5.3. Traceability of Specification Items

The standard ECSS-E-ST-10-06C demands that requirements shall be under configuration management, backwards-traceable and forward-traceable [ECS09]. Requirements are a specialization of specification items in RTEMS.

5.3.1. History of Specification Items

The RTEMS specification items should placed in the RTEMS sources using Git for version control. The history of specification items can be traced with Git. Special commit procedures for changes in specification item files should be established. For example, it should be allowed to change only one specification item per commit. A dedicated Git commit message format may be used as well, e.g. use of Approved-by: or Reviewed-by: lines which indicate an agreed statement (similar to the Linux kernel patch submission guidelines). Git commit procedures may be ensured through a server-side pre-receive hook. The history of requirements may be also added to the specification items directly in a revision attribute. This would make it possible to generate the history information for documents without having the Git repository available, e.g. from an RTEMS source release archive.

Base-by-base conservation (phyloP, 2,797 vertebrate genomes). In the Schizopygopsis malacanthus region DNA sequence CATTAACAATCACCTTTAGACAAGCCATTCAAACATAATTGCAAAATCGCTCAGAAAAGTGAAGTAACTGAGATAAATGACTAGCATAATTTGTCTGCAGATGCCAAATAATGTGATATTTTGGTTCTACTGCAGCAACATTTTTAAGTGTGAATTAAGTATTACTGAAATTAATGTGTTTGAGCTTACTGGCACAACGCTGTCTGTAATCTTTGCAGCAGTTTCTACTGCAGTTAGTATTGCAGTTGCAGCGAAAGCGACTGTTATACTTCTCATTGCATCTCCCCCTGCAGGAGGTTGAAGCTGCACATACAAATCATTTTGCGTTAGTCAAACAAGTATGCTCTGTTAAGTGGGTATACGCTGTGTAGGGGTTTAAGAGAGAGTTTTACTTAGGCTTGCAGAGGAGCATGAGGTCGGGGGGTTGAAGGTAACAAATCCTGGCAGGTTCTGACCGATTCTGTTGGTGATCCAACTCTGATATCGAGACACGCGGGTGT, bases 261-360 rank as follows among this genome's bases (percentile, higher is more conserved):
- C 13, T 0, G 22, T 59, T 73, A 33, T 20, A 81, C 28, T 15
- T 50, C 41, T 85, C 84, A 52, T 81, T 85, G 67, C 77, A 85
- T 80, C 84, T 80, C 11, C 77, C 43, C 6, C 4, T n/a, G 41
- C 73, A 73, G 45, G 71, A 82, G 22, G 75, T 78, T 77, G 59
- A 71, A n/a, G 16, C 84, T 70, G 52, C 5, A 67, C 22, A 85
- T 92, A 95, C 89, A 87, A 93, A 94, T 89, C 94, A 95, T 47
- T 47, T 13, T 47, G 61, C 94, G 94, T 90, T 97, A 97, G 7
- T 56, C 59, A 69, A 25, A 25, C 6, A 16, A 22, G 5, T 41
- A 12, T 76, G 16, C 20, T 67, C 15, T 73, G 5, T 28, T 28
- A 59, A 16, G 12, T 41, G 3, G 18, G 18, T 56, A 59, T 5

5.3.2. Backward Traceability of Specification Items

Providing backward traceability of specification items means that we must be able to find the corresponding higher level specification item for each refined specification item. A custom tool needs to verify this.

5.3.3. Forward Traceability of Specification Items

Providing forward traceability of specification items means that we must be able to find all the refined specification items for each higher level specification item. A custom tool needs to verify this. The links from parent to child specification items are implicitly defined by links from a child item to a parent item.

5.3.4. Traceability between Software Requirements, Architecture and Design

The software requirements are implemented in custom YAML files, see Specification Items. The software architecture and design is written in Doxygen markup. Doxygen markup is used throughout all header and source files. A Doxygen filter program may be provided to place Doxygen markup in assembler files. The software architecture is documented via Doxygen groups. Each Doxygen group name should have a project-specific name and the name should be unique within the project, e.g. RTEMSTopLevelMidLevelLowLevel. The link from a Doxygen group to its parent group is realized through the @ingroup special command. The link from a Doxygen group or software component to the corresponding requirement is realized through a @satisfy{req} custom command which needs the identifier of the requirement as its one and only parameter. Only links to parents are explicitly given in the Doxygen markup. The links from a parent to its children are only implicitly specified via the link from a child to its parent. So, a tool must process all files to get the complete hierarchy of software requirements, architecture and design. Links from a software component to another software component are realized through automatic Doxygen references or the @ref and @see special commands.